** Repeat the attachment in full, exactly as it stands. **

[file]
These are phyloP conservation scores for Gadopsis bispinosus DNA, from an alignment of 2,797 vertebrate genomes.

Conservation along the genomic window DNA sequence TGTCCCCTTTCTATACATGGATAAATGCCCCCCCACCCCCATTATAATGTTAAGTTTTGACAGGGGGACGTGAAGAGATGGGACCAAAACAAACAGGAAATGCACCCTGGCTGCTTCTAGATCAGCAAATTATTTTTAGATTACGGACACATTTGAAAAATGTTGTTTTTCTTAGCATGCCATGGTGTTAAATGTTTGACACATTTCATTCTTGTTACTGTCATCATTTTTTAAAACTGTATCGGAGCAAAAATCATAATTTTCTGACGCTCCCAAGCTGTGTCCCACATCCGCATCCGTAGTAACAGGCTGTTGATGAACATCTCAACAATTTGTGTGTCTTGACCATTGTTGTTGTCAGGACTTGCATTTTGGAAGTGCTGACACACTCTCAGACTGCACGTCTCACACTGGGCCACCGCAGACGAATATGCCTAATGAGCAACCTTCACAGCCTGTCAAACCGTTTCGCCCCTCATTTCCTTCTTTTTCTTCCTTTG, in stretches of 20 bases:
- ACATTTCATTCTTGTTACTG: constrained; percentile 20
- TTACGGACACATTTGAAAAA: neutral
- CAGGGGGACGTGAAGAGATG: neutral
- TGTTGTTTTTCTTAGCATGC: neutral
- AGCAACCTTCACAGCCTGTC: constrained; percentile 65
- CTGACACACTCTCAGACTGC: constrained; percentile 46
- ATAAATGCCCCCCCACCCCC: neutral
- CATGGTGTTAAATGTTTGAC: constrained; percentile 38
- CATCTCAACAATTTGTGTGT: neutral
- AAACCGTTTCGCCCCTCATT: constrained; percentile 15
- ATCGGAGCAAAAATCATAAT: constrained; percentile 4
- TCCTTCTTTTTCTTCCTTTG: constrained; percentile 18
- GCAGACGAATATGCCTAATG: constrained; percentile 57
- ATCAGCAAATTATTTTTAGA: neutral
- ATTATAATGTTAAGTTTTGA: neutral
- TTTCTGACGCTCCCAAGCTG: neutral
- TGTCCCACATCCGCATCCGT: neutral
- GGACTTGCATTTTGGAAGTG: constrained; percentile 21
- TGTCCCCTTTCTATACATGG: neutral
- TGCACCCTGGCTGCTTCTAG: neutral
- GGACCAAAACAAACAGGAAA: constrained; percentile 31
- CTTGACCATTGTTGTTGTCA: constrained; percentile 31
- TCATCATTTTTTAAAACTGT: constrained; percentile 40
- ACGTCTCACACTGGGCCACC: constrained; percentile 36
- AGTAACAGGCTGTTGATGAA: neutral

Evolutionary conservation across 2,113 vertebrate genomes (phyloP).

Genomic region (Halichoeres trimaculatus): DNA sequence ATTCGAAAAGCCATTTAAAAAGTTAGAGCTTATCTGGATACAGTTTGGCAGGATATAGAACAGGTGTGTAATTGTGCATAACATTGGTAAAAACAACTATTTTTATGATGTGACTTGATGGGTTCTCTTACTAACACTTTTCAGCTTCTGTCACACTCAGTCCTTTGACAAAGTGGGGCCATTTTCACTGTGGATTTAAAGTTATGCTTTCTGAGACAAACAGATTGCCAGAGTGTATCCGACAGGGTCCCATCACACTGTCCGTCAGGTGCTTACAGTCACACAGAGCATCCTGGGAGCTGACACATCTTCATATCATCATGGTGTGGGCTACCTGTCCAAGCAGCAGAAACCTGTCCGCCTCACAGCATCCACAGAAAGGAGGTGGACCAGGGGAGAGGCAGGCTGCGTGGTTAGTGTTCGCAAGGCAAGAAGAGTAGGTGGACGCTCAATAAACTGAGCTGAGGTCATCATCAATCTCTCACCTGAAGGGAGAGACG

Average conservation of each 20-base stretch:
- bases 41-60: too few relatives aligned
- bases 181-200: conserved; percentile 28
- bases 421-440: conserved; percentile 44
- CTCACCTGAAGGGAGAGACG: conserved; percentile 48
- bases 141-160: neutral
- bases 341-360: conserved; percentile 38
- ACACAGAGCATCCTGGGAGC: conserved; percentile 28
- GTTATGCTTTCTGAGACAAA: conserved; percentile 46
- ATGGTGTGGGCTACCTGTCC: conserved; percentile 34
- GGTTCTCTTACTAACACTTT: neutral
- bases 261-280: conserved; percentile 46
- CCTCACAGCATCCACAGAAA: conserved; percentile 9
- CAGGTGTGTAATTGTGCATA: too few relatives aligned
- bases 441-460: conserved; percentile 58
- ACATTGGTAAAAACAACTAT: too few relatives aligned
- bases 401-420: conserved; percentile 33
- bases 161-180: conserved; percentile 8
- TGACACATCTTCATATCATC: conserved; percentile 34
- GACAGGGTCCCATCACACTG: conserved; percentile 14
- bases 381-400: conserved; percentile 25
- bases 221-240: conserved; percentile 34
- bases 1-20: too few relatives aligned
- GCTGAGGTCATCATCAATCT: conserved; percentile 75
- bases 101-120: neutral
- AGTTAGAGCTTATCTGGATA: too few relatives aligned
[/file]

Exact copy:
These are phyloP conservation scores for Gadopsis bispinosus DNA, from an alignment of 2,797 vertebrate genomes.

Conservation along the genomic window DNA sequence TGTCCCCTTTCTATACATGGATAAATGCCCCCCCACCCCCATTATAATGTTAAGTTTTGACAGGGGGACGTGAAGAGATGGGACCAAAACAAACAGGAAATGCACCCTGGCTGCTTCTAGATCAGCAAATTATTTTTAGATTACGGACACATTTGAAAAATGTTGTTTTTCTTAGCATGCCATGGTGTTAAATGTTTGACACATTTCATTCTTGTTACTGTCATCATTTTTTAAAACTGTATCGGAGCAAAAATCATAATTTTCTGACGCTCCCAAGCTGTGTCCCACATCCGCATCCGTAGTAACAGGCTGTTGATGAACATCTCAACAATTTGTGTGTCTTGACCATTGTTGTTGTCAGGACTTGCATTTTGGAAGTGCTGACACACTCTCAGACTGCACGTCTCACACTGGGCCACCGCAGACGAATATGCCTAATGAGCAACCTTCACAGCCTGTCAAACCGTTTCGCCCCTCATTTCCTTCTTTTTCTTCCTTTG, in stretches of 20 bases:
- ACATTTCATTCTTGTTACTG: constrained; percentile 20
- TTACGGACACATTTGAAAAA: neutral
- CAGGGGGACGTGAAGAGATG: neutral
- TGTTGTTTTTCTTAGCATGC: neutral
- AGCAACCTTCACAGCCTGTC: constrained; percentile 65
- CTGACACACTCTCAGACTGC: constrained; percentile 46
- ATAAATGCCCCCCCACCCCC: neutral
- CATGGTGTTAAATGTTTGAC: constrained; percentile 38
- CATCTCAACAATTTGTGTGT: neutral
- AAACCGTTTCGCCCCTCATT: constrained; percentile 15
- ATCGGAGCAAAAATCATAAT: constrained; percentile 4
- TCCTTCTTTTTCTTCCTTTG: constrained; percentile 18
- GCAGACGAATATGCCTAATG: constrained; percentile 57
- ATCAGCAAATTATTTTTAGA: neutral
- ATTATAATGTTAAGTTTTGA: neutral
- TTTCTGACGCTCCCAAGCTG: neutral
- TGTCCCACATCCGCATCCGT: neutral
- GGACTTGCATTTTGGAAGTG: constrained; percentile 21
- TGTCCCCTTTCTATACATGG: neutral
- TGCACCCTGGCTGCTTCTAG: neutral
- GGACCAAAACAAACAGGAAA: constrained; percentile 31
- CTTGACCATTGTTGTTGTCA: constrained; percentile 31
- TCATCATTTTTTAAAACTGT: constrained; percentile 40
- ACGTCTCACACTGGGCCACC: constrained; percentile 36
- AGTAACAGGCTGTTGATGAA: neutral

Evolutionary conservation across 2,113 vertebrate genomes (phyloP).

Genomic region (Halichoeres trimaculatus): DNA sequence ATTCGAAAAGCCATTTAAAAAGTTAGAGCTTATCTGGATACAGTTTGGCAGGATATAGAACAGGTGTGTAATTGTGCATAACATTGGTAAAAACAACTATTTTTATGATGTGACTTGATGGGTTCTCTTACTAACACTTTTCAGCTTCTGTCACACTCAGTCCTTTGACAAAGTGGGGCCATTTTCACTGTGGATTTAAAGTTATGCTTTCTGAGACAAACAGATTGCCAGAGTGTATCCGACAGGGTCCCATCACACTGTCCGTCAGGTGCTTACAGTCACACAGAGCATCCTGGGAGCTGACACATCTTCATATCATCATGGTGTGGGCTACCTGTCCAAGCAGCAGAAACCTGTCCGCCTCACAGCATCCACAGAAAGGAGGTGGACCAGGGGAGAGGCAGGCTGCGTGGTTAGTGTTCGCAAGGCAAGAAGAGTAGGTGGACGCTCAATAAACTGAGCTGAGGTCATCATCAATCTCTCACCTGAAGGGAGAGACG

Average conservation of each 20-base stretch:
- bases 41-60: too few relatives aligned
- bases 181-200: conserved; percentile 28
- bases 421-440: conserved; percentile 44
- CTCACCTGAAGGGAGAGACG: conserved; percentile 48
- bases 141-160: neutral
- bases 341-360: conserved; percentile 38
- ACACAGAGCATCCTGGGAGC: conserved; percentile 28
- GTTATGCTTTCTGAGACAAA: conserved; percentile 46
- ATGGTGTGGGCTACCTGTCC: conserved; percentile 34
- GGTTCTCTTACTAACACTTT: neutral
- bases 261-280: conserved; percentile 46
- CCTCACAGCATCCACAGAAA: conserved; percentile 9
- CAGGTGTGTAATTGTGCATA: too few relatives aligned
- bases 441-460: conserved; percentile 58
- ACATTGGTAAAAACAACTAT: too few relatives aligned
- bases 401-420: conserved; percentile 33
- bases 161-180: conserved; percentile 8
- TGACACATCTTCATATCATC: conserved; percentile 34
- GACAGGGTCCCATCACACTG: conserved; percentile 14
- bases 381-400: conserved; percentile 25
- bases 221-240: conserved; percentile 34
- bases 1-20: too few relatives aligned
- GCTGAGGTCATCATCAATCT: conserved; percentile 75
- bases 101-120: neutral
- AGTTAGAGCTTATCTGGATA: too few relatives aligned